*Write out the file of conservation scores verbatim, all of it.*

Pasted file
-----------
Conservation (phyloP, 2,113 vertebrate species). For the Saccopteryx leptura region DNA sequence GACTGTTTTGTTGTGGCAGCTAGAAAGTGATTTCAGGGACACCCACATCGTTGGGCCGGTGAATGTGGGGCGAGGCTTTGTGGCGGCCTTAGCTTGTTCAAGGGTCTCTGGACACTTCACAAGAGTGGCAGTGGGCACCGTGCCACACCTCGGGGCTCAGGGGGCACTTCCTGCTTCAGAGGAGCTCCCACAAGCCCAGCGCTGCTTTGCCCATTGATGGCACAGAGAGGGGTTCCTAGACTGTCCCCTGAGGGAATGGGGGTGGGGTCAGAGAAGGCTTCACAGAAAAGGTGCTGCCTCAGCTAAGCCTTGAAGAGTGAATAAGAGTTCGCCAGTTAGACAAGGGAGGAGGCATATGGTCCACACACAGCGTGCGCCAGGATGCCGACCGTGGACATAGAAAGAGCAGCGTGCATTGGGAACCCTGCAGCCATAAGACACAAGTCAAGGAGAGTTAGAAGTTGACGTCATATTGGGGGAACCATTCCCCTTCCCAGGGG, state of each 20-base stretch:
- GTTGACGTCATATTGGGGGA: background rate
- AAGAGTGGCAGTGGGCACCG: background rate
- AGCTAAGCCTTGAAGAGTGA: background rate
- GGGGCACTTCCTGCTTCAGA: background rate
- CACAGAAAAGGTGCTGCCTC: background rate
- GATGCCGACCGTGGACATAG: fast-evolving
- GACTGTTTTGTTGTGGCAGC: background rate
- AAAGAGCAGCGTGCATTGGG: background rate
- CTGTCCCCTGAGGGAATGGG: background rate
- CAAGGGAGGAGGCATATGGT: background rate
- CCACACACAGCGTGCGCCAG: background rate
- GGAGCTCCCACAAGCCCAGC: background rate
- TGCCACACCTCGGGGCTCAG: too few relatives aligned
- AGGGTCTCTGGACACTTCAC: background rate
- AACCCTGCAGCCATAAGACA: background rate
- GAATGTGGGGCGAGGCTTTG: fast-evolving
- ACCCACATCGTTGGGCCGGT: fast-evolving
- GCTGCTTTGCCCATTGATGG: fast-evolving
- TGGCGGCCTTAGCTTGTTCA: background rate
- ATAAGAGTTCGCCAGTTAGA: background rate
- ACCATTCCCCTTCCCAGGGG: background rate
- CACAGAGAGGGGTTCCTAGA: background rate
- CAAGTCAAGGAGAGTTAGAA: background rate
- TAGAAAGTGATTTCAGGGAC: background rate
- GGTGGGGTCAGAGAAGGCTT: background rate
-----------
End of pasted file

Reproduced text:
Conservation (phyloP, 2,113 vertebrate species). For the Saccopteryx leptura region DNA sequence GACTGTTTTGTTGTGGCAGCTAGAAAGTGATTTCAGGGACACCCACATCGTTGGGCCGGTGAATGTGGGGCGAGGCTTTGTGGCGGCCTTAGCTTGTTCAAGGGTCTCTGGACACTTCACAAGAGTGGCAGTGGGCACCGTGCCACACCTCGGGGCTCAGGGGGCACTTCCTGCTTCAGAGGAGCTCCCACAAGCCCAGCGCTGCTTTGCCCATTGATGGCACAGAGAGGGGTTCCTAGACTGTCCCCTGAGGGAATGGGGGTGGGGTCAGAGAAGGCTTCACAGAAAAGGTGCTGCCTCAGCTAAGCCTTGAAGAGTGAATAAGAGTTCGCCAGTTAGACAAGGGAGGAGGCATATGGTCCACACACAGCGTGCGCCAGGATGCCGACCGTGGACATAGAAAGAGCAGCGTGCATTGGGAACCCTGCAGCCATAAGACACAAGTCAAGGAGAGTTAGAAGTTGACGTCATATTGGGGGAACCATTCCCCTTCCCAGGGG, state of each 20-base stretch:
- GTTGACGTCATATTGGGGGA: background rate
- AAGAGTGGCAGTGGGCACCG: background rate
- AGCTAAGCCTTGAAGAGTGA: background rate
- GGGGCACTTCCTGCTTCAGA: background rate
- CACAGAAAAGGTGCTGCCTC: background rate
- GATGCCGACCGTGGACATAG: fast-evolving
- GACTGTTTTGTTGTGGCAGC: background rate
- AAAGAGCAGCGTGCATTGGG: background rate
- CTGTCCCCTGAGGGAATGGG: background rate
- CAAGGGAGGAGGCATATGGT: background rate
- CCACACACAGCGTGCGCCAG: background rate
- GGAGCTCCCACAAGCCCAGC: background rate
- TGCCACACCTCGGGGCTCAG: too few relatives aligned
- AGGGTCTCTGGACACTTCAC: background rate
- AACCCTGCAGCCATAAGACA: background rate
- GAATGTGGGGCGAGGCTTTG: fast-evolving
- ACCCACATCGTTGGGCCGGT: fast-evolving
- GCTGCTTTGCCCATTGATGG: fast-evolving
- TGGCGGCCTTAGCTTGTTCA: background rate
- ATAAGAGTTCGCCAGTTAGA: background rate
- ACCATTCCCCTTCCCAGGGG: background rate
- CACAGAGAGGGGTTCCTAGA: background rate
- CAAGTCAAGGAGAGTTAGAA: background rate
- TAGAAAGTGATTTCAGGGAC: background rate
- GGTGGGGTCAGAGAAGGCTT: background rate